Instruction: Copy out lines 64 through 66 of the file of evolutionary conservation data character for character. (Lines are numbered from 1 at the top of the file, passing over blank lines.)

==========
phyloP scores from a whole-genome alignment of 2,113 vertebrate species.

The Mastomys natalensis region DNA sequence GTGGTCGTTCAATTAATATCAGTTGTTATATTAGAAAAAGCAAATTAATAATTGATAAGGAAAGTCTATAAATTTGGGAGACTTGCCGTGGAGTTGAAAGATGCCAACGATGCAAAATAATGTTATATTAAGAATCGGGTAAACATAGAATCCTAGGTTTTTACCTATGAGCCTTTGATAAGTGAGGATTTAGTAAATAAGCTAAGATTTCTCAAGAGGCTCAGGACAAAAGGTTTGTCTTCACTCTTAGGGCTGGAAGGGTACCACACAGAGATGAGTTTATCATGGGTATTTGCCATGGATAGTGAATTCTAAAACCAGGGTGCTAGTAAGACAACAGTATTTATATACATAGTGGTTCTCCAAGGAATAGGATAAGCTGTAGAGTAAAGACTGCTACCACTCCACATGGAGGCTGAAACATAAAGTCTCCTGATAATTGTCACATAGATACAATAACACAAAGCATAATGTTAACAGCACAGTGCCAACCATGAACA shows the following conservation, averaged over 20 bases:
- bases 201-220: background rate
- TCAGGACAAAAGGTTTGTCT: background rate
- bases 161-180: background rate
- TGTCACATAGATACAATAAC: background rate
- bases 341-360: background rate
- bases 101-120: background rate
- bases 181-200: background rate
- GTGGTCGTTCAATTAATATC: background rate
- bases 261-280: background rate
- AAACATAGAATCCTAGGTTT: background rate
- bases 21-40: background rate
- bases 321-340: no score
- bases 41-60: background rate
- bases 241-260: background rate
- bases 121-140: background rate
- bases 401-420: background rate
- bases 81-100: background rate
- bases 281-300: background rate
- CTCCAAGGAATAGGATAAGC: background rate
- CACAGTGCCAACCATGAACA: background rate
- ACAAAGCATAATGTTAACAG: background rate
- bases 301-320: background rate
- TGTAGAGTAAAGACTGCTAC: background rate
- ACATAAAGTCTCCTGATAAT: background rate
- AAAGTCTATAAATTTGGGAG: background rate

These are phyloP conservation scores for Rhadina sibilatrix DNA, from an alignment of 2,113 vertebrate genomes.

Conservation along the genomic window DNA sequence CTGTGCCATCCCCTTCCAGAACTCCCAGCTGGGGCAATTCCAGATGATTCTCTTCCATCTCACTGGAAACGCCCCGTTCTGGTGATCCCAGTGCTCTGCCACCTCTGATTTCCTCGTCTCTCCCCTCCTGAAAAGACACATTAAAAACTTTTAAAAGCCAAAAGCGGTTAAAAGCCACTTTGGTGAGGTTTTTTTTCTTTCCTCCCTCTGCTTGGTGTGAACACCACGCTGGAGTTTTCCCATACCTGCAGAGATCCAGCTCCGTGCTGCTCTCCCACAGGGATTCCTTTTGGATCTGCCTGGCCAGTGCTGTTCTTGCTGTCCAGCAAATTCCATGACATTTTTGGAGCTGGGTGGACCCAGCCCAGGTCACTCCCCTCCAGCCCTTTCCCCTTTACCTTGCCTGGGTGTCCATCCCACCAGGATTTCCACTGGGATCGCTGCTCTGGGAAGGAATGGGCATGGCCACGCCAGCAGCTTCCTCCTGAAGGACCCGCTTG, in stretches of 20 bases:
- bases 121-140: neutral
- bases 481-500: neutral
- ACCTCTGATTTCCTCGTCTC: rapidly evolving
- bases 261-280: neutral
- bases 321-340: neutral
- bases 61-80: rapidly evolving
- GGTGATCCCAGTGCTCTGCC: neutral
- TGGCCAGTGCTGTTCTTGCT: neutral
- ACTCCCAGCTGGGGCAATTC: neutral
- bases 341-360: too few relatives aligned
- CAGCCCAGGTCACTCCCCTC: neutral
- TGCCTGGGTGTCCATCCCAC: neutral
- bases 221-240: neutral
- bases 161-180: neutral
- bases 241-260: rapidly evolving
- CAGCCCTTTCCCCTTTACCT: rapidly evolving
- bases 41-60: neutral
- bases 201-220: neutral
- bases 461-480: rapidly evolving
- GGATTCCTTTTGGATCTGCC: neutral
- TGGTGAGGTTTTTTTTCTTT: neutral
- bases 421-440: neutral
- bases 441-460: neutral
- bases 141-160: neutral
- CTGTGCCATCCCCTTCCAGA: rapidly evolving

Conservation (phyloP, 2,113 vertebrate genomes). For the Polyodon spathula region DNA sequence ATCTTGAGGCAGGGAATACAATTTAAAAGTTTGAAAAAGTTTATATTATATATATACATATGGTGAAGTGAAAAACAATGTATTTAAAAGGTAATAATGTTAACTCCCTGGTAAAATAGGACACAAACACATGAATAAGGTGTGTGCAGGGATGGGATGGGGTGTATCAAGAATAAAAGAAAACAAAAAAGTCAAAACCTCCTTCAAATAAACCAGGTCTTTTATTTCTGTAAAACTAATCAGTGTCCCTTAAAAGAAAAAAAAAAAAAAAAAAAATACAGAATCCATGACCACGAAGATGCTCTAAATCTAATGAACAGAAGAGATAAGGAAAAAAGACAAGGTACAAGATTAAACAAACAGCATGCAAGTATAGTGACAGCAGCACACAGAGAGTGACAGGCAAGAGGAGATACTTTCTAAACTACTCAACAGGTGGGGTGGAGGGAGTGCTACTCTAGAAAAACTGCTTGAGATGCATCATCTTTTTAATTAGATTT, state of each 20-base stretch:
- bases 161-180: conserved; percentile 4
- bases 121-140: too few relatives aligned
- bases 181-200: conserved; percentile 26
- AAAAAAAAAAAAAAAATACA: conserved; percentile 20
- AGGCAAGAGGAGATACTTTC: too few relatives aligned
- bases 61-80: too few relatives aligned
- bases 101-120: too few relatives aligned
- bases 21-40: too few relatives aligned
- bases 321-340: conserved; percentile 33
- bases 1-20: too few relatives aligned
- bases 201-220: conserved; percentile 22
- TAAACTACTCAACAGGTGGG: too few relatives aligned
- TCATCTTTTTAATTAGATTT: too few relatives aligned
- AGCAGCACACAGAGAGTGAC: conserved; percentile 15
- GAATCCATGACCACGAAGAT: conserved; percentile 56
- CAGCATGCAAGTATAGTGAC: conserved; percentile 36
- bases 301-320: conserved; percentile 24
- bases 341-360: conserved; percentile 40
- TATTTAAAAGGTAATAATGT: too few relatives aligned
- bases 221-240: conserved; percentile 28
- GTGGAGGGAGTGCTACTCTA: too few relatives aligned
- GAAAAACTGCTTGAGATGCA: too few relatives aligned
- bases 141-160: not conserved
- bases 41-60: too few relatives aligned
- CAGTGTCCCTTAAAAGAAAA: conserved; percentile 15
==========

- bases 321-340: conserved; percentile 33
- bases 1-20: too few relatives aligned
- bases 201-220: conserved; percentile 22